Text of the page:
Wauwatosa Officer Won’t Face Criminal Charges For Shooting Black Motorist


Milwaukee County prosecutors have decided a Wauwatosa police officer won’t face criminal charges in the fatal shooting of an African-American man from Milwaukee in June.

Wauwatosa Police Department Officer Joseph Mensah shot Jay Anderson after approaching Anderson’s car at 3 a.m. in a city park. Mensah contends Anderson disobeyed his orders not to reach for a gun that police say was on the passenger seat.

But Anderson’s family says Anderson was drunk and tired, making him unable to keep his arms up. Starkeisha Delarosa, the mother of Anderson’s son, said she’s disappointed Milwaukee County prosecutors have decided Mensah acted in self-defense.

“If it was another human being, that killed Jay, he would be charged, so why can’t Joseph be charged?” Delarosa said. “How can he go start a family when Jay can’t continue the life he had with his family at home?”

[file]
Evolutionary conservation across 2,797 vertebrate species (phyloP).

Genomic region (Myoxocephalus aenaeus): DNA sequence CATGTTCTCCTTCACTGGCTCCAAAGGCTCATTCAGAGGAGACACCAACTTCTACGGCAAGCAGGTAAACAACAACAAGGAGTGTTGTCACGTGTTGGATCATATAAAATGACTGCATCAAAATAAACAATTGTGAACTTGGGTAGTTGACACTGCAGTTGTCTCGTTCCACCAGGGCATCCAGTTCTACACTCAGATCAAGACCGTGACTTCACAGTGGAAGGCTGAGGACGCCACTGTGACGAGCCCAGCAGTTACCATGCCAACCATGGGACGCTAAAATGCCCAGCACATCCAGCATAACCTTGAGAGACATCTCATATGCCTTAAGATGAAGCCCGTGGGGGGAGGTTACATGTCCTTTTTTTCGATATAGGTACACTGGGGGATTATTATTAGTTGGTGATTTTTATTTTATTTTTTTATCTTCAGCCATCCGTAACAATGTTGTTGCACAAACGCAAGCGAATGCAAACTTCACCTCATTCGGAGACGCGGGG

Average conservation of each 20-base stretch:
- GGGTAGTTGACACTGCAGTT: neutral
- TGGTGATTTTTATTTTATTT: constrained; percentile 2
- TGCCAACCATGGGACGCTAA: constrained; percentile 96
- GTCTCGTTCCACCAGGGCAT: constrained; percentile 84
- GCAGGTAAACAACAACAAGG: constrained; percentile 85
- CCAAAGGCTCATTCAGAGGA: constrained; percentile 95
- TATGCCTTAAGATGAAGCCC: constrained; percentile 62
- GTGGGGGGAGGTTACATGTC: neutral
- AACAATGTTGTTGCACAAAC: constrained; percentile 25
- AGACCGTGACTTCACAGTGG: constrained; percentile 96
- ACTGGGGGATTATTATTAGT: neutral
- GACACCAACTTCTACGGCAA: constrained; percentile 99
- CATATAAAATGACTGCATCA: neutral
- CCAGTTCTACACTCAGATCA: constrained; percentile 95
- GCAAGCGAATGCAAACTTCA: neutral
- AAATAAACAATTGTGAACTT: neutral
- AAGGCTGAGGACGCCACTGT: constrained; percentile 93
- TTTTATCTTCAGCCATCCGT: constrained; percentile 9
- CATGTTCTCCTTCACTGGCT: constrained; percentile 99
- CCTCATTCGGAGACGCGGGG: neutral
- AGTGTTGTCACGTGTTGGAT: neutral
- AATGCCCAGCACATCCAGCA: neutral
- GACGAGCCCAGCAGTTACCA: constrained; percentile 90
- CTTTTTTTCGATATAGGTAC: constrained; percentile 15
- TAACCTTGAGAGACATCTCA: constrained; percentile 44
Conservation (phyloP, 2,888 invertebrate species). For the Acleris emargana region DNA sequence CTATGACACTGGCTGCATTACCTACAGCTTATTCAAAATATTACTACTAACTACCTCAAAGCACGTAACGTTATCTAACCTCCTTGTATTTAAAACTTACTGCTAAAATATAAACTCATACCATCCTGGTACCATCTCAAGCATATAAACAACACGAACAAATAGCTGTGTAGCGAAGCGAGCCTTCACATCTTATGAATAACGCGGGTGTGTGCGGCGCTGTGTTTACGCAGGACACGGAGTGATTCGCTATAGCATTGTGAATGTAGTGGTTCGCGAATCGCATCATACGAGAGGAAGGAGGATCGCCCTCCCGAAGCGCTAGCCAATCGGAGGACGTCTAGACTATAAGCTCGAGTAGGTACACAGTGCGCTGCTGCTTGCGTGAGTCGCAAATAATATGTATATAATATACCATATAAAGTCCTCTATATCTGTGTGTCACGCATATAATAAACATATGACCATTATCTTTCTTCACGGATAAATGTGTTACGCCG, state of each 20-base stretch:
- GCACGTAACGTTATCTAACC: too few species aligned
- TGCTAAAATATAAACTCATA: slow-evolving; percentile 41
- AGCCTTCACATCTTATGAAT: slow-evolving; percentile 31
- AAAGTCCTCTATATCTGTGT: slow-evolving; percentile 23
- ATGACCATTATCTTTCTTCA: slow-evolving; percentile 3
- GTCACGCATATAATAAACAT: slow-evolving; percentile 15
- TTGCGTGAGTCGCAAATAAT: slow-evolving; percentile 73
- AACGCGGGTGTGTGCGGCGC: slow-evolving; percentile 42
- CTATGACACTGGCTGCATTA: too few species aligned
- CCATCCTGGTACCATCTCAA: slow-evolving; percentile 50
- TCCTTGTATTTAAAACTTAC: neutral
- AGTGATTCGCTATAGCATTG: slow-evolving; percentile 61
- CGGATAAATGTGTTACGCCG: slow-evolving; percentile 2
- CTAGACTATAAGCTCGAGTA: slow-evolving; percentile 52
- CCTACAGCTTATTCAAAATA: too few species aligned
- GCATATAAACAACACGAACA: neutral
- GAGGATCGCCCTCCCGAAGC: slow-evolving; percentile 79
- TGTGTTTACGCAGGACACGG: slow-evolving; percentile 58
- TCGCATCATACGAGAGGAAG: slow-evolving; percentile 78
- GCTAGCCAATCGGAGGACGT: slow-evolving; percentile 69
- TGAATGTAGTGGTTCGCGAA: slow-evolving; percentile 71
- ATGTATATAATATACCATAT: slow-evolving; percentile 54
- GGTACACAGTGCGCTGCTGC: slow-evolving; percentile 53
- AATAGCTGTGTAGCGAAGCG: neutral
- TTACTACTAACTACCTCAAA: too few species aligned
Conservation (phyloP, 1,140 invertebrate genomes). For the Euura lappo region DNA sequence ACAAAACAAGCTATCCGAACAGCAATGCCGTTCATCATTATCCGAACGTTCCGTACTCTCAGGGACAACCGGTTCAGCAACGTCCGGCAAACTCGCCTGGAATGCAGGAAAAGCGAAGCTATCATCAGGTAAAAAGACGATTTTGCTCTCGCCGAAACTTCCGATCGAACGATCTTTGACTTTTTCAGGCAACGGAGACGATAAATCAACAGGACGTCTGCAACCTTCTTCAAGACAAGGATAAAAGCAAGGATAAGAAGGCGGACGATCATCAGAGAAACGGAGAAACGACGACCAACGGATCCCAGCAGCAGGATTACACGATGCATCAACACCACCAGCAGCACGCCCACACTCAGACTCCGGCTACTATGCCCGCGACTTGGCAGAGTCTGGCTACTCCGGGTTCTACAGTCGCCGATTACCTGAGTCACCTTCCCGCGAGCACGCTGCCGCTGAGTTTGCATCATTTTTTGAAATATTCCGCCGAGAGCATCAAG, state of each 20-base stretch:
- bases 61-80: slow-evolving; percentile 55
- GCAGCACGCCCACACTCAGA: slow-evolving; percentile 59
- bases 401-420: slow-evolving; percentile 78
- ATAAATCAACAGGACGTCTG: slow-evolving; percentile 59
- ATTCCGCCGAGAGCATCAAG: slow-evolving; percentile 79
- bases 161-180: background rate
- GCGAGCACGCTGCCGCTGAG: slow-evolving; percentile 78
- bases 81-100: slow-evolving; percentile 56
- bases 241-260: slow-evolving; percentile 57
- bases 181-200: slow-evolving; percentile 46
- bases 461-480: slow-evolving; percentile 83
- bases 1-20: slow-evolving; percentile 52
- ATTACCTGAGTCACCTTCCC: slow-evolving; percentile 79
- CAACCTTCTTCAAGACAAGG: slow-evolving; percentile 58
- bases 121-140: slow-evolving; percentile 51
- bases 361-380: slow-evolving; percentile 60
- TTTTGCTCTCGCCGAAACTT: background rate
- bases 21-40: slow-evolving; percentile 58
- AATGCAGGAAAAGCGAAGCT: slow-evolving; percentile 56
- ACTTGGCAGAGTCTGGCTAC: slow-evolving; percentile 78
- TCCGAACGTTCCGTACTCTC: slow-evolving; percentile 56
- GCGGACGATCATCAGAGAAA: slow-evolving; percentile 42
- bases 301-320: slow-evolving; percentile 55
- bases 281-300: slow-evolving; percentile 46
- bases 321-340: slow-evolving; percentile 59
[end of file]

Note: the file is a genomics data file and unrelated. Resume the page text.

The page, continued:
Wauwatosa Police Chief Barry Weber released squad car video of the shooting, which he contends shows Mensah feared for his safety. Weber said during a televised news conference that Mensah acted lawfully.

“I’ve watched that video at least 20 times, and I was able to watch it (in) slow-motion, forwards, backwards, frame-by-frame. I could take as much time as I needed,” Weber said. “The police officer had less that one second to make the decision.”

Jonathan Safran, an attorney representing Anderson’s family, disputes the Police Department’s contention that Anderson reached for a gun.

“There is no evidence Mr. Anderson lunged for, touched, raised or pointed any alleged handgun that may have been in the vehicle,” Safran said.

Safran also said nothing in the video shows the alleged gun in Anderson’s car.

The U.S. Attorney’s Office in Milwaukee has agreed to look at possible civil rights violations in the case, Safran said.

Source: Wisconsin Public Radio